The point is that the depth of this series of traumatic experiences left Tamara heartbroken and clinically depressed. She stayed in the house for more than two months straight -- taking no visitors or phone calls, eating very little, neglecting her personal hygiene and not reporting to her job. It wasn't until her family orchestrated a strategically planned intervention that she eventually broke out of her shell, but only enough to allow her to regain some semblance of a normal life. The damage that had been done to her self-esteem would prove not so easily reversible.

Then in 2004, still extremely vulnerable and somewhat desperate for love after several failed relationships, Tamara met the man of her dreams -- or so she thought. According to her, he was the textbook description of tall, dark, and handsome. A devout Muslim and single parent to 11 of his 17 children, Ahmed (as we will call him) embodied everything that Tamara had prayed for. More than anything she wanted a family and this one came ready made -- big time. Throw in the fact that her newly found knight-in-shining-armor made reference to her as the queen of his throne and mesmerized her with the sex of her life, and Tamara was what many would call "hooked."

They dated seriously for several months and eventually moved in together. She even began to frequent the mosque with him. Though it didn't necessarily appeal to her, she studied and adopted the lifestyle of Islam in an effort to show Ahmed how sincere she was about being with him. He was okay with her HIV status, as long as she didn't tell any of his fellow Muslim brothers and sisters. Muslim people, she learned, view people who are infected with HIV as dirty (or at least the ones Ahmed fellowshipped with did).

In hindsight, Tamara believes that Ahmed was playing on her vulnerability from the very beginning. And, once he knew that he had her at his beck and call, she began to experience a side of Ahmed that she never would have imagined existed.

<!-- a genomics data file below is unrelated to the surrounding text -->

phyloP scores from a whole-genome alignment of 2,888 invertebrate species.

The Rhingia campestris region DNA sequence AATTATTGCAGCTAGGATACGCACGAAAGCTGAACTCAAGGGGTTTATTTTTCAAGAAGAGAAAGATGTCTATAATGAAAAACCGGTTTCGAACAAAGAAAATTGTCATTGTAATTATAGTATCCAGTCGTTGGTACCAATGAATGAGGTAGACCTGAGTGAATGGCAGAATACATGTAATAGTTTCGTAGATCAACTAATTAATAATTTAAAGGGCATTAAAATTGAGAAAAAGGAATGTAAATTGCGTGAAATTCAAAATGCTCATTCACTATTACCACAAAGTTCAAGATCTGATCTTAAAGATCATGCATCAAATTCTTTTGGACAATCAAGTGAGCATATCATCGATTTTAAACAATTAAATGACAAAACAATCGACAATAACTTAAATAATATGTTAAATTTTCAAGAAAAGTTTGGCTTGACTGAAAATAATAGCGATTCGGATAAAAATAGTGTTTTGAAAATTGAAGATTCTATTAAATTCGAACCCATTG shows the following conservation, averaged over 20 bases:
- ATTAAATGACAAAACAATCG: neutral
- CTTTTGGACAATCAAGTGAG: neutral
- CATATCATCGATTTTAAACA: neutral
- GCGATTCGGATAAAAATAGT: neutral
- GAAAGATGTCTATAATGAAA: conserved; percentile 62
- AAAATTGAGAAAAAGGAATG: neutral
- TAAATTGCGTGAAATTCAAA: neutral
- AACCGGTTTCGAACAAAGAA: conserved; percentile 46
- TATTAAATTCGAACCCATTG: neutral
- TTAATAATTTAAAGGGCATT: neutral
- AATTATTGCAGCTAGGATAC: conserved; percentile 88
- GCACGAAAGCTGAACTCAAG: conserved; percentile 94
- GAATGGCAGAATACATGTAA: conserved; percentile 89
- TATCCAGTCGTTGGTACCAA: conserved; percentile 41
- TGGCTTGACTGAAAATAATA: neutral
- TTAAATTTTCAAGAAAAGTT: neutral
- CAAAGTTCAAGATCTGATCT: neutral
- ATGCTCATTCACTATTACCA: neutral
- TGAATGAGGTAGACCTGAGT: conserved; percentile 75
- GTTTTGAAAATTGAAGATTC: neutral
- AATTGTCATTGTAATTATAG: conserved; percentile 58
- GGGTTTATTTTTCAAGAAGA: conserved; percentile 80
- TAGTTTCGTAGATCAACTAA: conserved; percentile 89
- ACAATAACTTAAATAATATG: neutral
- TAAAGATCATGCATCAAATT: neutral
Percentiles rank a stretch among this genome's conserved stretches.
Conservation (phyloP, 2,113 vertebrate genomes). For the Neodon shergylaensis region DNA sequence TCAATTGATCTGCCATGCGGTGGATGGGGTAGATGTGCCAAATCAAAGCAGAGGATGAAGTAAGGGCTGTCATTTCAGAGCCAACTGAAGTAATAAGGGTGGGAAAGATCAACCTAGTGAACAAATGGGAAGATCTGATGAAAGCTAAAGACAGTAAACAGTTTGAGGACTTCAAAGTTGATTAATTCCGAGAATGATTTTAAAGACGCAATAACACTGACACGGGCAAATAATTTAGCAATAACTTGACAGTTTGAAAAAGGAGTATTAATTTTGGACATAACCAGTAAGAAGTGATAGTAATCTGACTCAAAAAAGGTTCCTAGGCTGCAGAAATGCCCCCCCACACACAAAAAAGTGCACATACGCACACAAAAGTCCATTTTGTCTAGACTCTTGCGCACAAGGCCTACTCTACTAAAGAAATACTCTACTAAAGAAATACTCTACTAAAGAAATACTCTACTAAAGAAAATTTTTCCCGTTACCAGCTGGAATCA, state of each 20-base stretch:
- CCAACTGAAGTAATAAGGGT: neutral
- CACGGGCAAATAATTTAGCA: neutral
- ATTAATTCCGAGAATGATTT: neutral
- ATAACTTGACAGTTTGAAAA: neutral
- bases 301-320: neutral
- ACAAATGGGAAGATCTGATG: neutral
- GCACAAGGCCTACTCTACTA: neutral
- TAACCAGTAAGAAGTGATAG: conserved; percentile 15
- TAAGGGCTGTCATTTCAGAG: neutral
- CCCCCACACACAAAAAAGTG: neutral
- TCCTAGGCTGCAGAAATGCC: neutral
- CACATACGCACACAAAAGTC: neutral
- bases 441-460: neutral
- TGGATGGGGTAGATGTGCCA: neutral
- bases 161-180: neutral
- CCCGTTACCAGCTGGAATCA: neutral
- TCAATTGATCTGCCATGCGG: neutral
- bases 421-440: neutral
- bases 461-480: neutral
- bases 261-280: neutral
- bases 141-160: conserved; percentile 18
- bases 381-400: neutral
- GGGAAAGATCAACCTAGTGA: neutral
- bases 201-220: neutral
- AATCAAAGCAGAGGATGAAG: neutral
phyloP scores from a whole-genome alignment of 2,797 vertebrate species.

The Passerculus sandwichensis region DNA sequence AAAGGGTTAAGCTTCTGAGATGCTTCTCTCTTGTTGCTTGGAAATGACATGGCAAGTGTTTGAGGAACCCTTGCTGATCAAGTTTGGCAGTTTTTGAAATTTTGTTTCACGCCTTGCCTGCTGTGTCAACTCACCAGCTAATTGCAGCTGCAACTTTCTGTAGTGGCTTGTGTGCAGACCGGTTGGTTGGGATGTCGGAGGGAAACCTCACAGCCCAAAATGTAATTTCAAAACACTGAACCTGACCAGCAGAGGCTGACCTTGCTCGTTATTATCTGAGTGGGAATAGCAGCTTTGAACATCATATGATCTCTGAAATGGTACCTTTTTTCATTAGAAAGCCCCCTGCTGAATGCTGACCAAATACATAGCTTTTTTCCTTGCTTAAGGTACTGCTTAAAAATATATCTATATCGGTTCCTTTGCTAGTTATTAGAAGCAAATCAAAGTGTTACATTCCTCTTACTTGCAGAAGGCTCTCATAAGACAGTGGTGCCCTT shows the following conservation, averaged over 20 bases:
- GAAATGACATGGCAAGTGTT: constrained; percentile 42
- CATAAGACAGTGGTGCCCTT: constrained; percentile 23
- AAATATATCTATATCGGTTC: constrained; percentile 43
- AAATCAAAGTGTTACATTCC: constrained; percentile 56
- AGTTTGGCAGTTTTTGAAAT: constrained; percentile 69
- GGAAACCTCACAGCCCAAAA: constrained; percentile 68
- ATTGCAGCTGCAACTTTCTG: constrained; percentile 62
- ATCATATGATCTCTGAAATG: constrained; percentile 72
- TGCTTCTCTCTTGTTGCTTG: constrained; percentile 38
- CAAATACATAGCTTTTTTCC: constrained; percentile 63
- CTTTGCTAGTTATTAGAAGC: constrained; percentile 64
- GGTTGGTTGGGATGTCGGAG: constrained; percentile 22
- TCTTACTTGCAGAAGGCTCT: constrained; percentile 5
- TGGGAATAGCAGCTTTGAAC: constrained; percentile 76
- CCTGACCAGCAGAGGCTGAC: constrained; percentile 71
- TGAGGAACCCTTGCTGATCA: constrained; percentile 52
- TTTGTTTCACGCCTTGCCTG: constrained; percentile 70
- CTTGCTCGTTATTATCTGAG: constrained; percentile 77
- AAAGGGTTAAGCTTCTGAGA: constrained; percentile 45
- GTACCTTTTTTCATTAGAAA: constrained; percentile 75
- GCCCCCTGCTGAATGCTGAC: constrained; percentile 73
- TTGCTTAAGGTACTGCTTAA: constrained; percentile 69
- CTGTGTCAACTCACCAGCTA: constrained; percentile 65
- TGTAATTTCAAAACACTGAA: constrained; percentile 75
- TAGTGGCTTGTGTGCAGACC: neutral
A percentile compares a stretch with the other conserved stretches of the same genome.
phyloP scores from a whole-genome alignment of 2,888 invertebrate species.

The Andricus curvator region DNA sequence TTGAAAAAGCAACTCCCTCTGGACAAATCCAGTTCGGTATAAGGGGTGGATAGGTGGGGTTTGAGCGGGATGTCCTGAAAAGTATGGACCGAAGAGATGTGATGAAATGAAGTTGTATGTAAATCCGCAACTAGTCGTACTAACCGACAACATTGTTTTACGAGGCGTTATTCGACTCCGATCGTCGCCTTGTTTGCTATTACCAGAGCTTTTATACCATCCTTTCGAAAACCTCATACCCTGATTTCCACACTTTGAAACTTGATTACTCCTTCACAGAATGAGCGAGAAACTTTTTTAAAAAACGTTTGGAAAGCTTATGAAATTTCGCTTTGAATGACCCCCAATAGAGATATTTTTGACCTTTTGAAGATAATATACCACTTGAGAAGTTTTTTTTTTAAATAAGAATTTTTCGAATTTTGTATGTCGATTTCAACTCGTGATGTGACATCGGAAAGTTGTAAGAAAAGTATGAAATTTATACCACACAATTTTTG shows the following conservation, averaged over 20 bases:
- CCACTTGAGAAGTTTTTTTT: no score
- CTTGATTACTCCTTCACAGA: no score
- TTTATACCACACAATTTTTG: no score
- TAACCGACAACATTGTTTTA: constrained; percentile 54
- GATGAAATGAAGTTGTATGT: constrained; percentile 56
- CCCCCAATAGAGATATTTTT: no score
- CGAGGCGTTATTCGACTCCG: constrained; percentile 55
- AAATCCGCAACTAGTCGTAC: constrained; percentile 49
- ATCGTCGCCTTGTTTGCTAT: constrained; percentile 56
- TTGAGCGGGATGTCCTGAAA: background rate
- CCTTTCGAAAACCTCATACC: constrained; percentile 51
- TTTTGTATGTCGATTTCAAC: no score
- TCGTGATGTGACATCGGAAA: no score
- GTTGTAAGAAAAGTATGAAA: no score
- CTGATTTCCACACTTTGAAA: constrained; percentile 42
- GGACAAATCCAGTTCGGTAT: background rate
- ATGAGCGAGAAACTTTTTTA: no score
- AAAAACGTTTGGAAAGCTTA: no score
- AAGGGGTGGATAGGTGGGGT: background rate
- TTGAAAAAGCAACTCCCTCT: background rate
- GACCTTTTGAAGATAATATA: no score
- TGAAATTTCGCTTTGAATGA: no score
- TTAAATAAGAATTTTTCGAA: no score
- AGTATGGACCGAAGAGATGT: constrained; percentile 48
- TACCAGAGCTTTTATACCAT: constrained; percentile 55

Tamara's self-esteem was so low and her desire for a family and love from a man so strong that she allowed Ahmed to convince her that she could be cured from HIV if she changed her diet and drank a daily concoction of herbs that he made for her. For almost a year she stopped visiting her doctor, stopped taking her antiretrovirals and became submissive and obedient to the life that Ahmed's Allah was mapping out for her. By this time he had officially become her husband.

Chastisement from Tamara's neighbor and friend, who was also HIV-positive, snatched her back to reality. She convinced Tamara to return to her routine doctor's visits so that she could at least know how she was doing physically. Tamara obliged, but the detour from taking care of herself and treating her HIV would cost her. Her T-cell count had dropped from over 800 to 202. Her viral load had gone from undetectable to somewhere in the tens of thousands. Not knowing how to leave, or even if she really wanted to, Tamara resorted to hiding her medication in the Weber grill on the back porch to keep Ahmed from knowing that she had disobeyed him.

Eventually, after much heartache and disappointment (and a couple of fights that placed both of them in the county jail), Tamara parted ways with Ahmed. Now she is struggling to regain control of both her physical and emotional well-being.

"I'm learning to love myself now," she tells me from her hospital bed in a suburb of Chicago. "I had to go through all of that to learn that nobody is going to really love me until I start loving myself."

Roxanne, Tony, and I could not agree with her more.


Got a comment on this article? Write to us at publications@tpan.com.


  
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This article was provided by Positively Aware. It is a part of the publication Positively Aware. Visit Positively Aware's website to find out more about the publication.